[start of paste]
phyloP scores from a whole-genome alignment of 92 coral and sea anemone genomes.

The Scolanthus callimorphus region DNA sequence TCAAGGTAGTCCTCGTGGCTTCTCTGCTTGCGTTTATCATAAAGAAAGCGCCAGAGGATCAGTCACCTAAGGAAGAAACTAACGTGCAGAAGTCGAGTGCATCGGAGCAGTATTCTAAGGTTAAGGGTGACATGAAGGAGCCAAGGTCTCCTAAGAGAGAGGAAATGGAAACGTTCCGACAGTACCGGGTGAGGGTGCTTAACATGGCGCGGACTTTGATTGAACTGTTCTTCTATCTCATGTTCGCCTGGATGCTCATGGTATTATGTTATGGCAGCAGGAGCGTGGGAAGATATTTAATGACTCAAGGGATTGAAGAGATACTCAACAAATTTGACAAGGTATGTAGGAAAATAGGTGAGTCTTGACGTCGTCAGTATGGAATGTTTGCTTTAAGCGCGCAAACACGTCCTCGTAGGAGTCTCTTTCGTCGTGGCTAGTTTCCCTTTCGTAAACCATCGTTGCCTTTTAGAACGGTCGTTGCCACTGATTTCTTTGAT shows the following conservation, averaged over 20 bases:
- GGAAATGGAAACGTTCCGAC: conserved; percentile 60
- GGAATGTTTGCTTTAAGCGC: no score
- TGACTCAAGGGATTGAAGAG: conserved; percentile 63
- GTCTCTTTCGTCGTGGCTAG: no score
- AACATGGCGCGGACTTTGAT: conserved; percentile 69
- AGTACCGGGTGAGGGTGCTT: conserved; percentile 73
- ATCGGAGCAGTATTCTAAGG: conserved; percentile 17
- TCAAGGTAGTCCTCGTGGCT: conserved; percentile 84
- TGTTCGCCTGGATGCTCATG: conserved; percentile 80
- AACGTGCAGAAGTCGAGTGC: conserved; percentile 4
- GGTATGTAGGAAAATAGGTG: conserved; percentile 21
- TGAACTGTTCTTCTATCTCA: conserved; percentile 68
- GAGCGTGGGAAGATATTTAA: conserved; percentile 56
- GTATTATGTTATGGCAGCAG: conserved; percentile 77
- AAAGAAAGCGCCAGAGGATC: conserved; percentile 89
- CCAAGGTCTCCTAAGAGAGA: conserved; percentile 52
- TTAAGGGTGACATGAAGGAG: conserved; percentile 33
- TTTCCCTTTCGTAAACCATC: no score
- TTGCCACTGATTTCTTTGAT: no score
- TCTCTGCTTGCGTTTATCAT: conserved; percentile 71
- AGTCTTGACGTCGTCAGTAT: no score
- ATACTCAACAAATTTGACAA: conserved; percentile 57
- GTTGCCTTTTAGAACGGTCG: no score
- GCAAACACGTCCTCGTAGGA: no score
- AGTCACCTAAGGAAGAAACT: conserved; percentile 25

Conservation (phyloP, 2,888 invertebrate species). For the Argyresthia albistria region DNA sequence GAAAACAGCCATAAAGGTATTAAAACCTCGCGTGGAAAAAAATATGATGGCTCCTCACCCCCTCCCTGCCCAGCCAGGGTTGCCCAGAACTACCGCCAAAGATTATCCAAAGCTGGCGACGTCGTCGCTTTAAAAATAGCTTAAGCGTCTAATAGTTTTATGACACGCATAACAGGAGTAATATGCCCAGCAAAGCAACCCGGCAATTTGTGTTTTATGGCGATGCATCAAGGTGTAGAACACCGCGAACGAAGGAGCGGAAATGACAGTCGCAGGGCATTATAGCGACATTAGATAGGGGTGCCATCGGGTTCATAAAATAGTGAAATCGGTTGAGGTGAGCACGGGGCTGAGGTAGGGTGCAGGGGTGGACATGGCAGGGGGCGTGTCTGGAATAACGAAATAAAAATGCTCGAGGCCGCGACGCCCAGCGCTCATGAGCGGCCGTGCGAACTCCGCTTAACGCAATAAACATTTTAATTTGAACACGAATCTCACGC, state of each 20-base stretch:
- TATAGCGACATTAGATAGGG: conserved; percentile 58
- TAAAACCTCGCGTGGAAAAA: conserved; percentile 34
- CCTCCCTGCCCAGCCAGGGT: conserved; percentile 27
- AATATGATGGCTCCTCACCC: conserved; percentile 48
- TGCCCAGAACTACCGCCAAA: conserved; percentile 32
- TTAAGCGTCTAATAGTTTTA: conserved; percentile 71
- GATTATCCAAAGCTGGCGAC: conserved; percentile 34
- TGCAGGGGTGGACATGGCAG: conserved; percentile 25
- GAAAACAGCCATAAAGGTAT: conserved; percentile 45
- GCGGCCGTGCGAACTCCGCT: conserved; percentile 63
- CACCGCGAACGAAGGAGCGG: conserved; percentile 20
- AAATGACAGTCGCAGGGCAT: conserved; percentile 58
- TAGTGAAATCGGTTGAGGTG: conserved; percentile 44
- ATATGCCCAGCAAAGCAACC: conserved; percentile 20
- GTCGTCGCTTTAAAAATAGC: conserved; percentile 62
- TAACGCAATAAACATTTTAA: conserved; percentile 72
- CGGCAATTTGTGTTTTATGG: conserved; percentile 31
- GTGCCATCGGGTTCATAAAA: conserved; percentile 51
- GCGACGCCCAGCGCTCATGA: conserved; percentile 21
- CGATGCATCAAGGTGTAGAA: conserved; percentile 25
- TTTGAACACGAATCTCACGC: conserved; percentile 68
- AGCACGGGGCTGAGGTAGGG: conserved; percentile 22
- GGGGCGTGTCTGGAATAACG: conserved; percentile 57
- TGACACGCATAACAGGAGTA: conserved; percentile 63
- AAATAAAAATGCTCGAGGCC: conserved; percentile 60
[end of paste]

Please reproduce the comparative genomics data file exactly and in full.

phyloP scores from a whole-genome alignment of 92 coral and sea anemone genomes.

The Scolanthus callimorphus region DNA sequence TCAAGGTAGTCCTCGTGGCTTCTCTGCTTGCGTTTATCATAAAGAAAGCGCCAGAGGATCAGTCACCTAAGGAAGAAACTAACGTGCAGAAGTCGAGTGCATCGGAGCAGTATTCTAAGGTTAAGGGTGACATGAAGGAGCCAAGGTCTCCTAAGAGAGAGGAAATGGAAACGTTCCGACAGTACCGGGTGAGGGTGCTTAACATGGCGCGGACTTTGATTGAACTGTTCTTCTATCTCATGTTCGCCTGGATGCTCATGGTATTATGTTATGGCAGCAGGAGCGTGGGAAGATATTTAATGACTCAAGGGATTGAAGAGATACTCAACAAATTTGACAAGGTATGTAGGAAAATAGGTGAGTCTTGACGTCGTCAGTATGGAATGTTTGCTTTAAGCGCGCAAACACGTCCTCGTAGGAGTCTCTTTCGTCGTGGCTAGTTTCCCTTTCGTAAACCATCGTTGCCTTTTAGAACGGTCGTTGCCACTGATTTCTTTGAT shows the following conservation, averaged over 20 bases:
- GGAAATGGAAACGTTCCGAC: conserved; percentile 60
- GGAATGTTTGCTTTAAGCGC: no score
- TGACTCAAGGGATTGAAGAG: conserved; percentile 63
- GTCTCTTTCGTCGTGGCTAG: no score
- AACATGGCGCGGACTTTGAT: conserved; percentile 69
- AGTACCGGGTGAGGGTGCTT: conserved; percentile 73
- ATCGGAGCAGTATTCTAAGG: conserved; percentile 17
- TCAAGGTAGTCCTCGTGGCT: conserved; percentile 84
- TGTTCGCCTGGATGCTCATG: conserved; percentile 80
- AACGTGCAGAAGTCGAGTGC: conserved; percentile 4
- GGTATGTAGGAAAATAGGTG: conserved; percentile 21
- TGAACTGTTCTTCTATCTCA: conserved; percentile 68
- GAGCGTGGGAAGATATTTAA: conserved; percentile 56
- GTATTATGTTATGGCAGCAG: conserved; percentile 77
- AAAGAAAGCGCCAGAGGATC: conserved; percentile 89
- CCAAGGTCTCCTAAGAGAGA: conserved; percentile 52
- TTAAGGGTGACATGAAGGAG: conserved; percentile 33
- TTTCCCTTTCGTAAACCATC: no score
- TTGCCACTGATTTCTTTGAT: no score
- TCTCTGCTTGCGTTTATCAT: conserved; percentile 71
- AGTCTTGACGTCGTCAGTAT: no score
- ATACTCAACAAATTTGACAA: conserved; percentile 57
- GTTGCCTTTTAGAACGGTCG: no score
- GCAAACACGTCCTCGTAGGA: no score
- AGTCACCTAAGGAAGAAACT: conserved; percentile 25

Conservation (phyloP, 2,888 invertebrate species). For the Argyresthia albistria region DNA sequence GAAAACAGCCATAAAGGTATTAAAACCTCGCGTGGAAAAAAATATGATGGCTCCTCACCCCCTCCCTGCCCAGCCAGGGTTGCCCAGAACTACCGCCAAAGATTATCCAAAGCTGGCGACGTCGTCGCTTTAAAAATAGCTTAAGCGTCTAATAGTTTTATGACACGCATAACAGGAGTAATATGCCCAGCAAAGCAACCCGGCAATTTGTGTTTTATGGCGATGCATCAAGGTGTAGAACACCGCGAACGAAGGAGCGGAAATGACAGTCGCAGGGCATTATAGCGACATTAGATAGGGGTGCCATCGGGTTCATAAAATAGTGAAATCGGTTGAGGTGAGCACGGGGCTGAGGTAGGGTGCAGGGGTGGACATGGCAGGGGGCGTGTCTGGAATAACGAAATAAAAATGCTCGAGGCCGCGACGCCCAGCGCTCATGAGCGGCCGTGCGAACTCCGCTTAACGCAATAAACATTTTAATTTGAACACGAATCTCACGC, state of each 20-base stretch:
- TATAGCGACATTAGATAGGG: conserved; percentile 58
- TAAAACCTCGCGTGGAAAAA: conserved; percentile 34
- CCTCCCTGCCCAGCCAGGGT: conserved; percentile 27
- AATATGATGGCTCCTCACCC: conserved; percentile 48
- TGCCCAGAACTACCGCCAAA: conserved; percentile 32
- TTAAGCGTCTAATAGTTTTA: conserved; percentile 71
- GATTATCCAAAGCTGGCGAC: conserved; percentile 34
- TGCAGGGGTGGACATGGCAG: conserved; percentile 25
- GAAAACAGCCATAAAGGTAT: conserved; percentile 45
- GCGGCCGTGCGAACTCCGCT: conserved; percentile 63
- CACCGCGAACGAAGGAGCGG: conserved; percentile 20
- AAATGACAGTCGCAGGGCAT: conserved; percentile 58
- TAGTGAAATCGGTTGAGGTG: conserved; percentile 44
- ATATGCCCAGCAAAGCAACC: conserved; percentile 20
- GTCGTCGCTTTAAAAATAGC: conserved; percentile 62
- TAACGCAATAAACATTTTAA: conserved; percentile 72
- CGGCAATTTGTGTTTTATGG: conserved; percentile 31
- GTGCCATCGGGTTCATAAAA: conserved; percentile 51
- GCGACGCCCAGCGCTCATGA: conserved; percentile 21
- CGATGCATCAAGGTGTAGAA: conserved; percentile 25
- TTTGAACACGAATCTCACGC: conserved; percentile 68
- AGCACGGGGCTGAGGTAGGG: conserved; percentile 22
- GGGGCGTGTCTGGAATAACG: conserved; percentile 57
- TGACACGCATAACAGGAGTA: conserved; percentile 63
- AAATAAAAATGCTCGAGGCC: conserved; percentile 60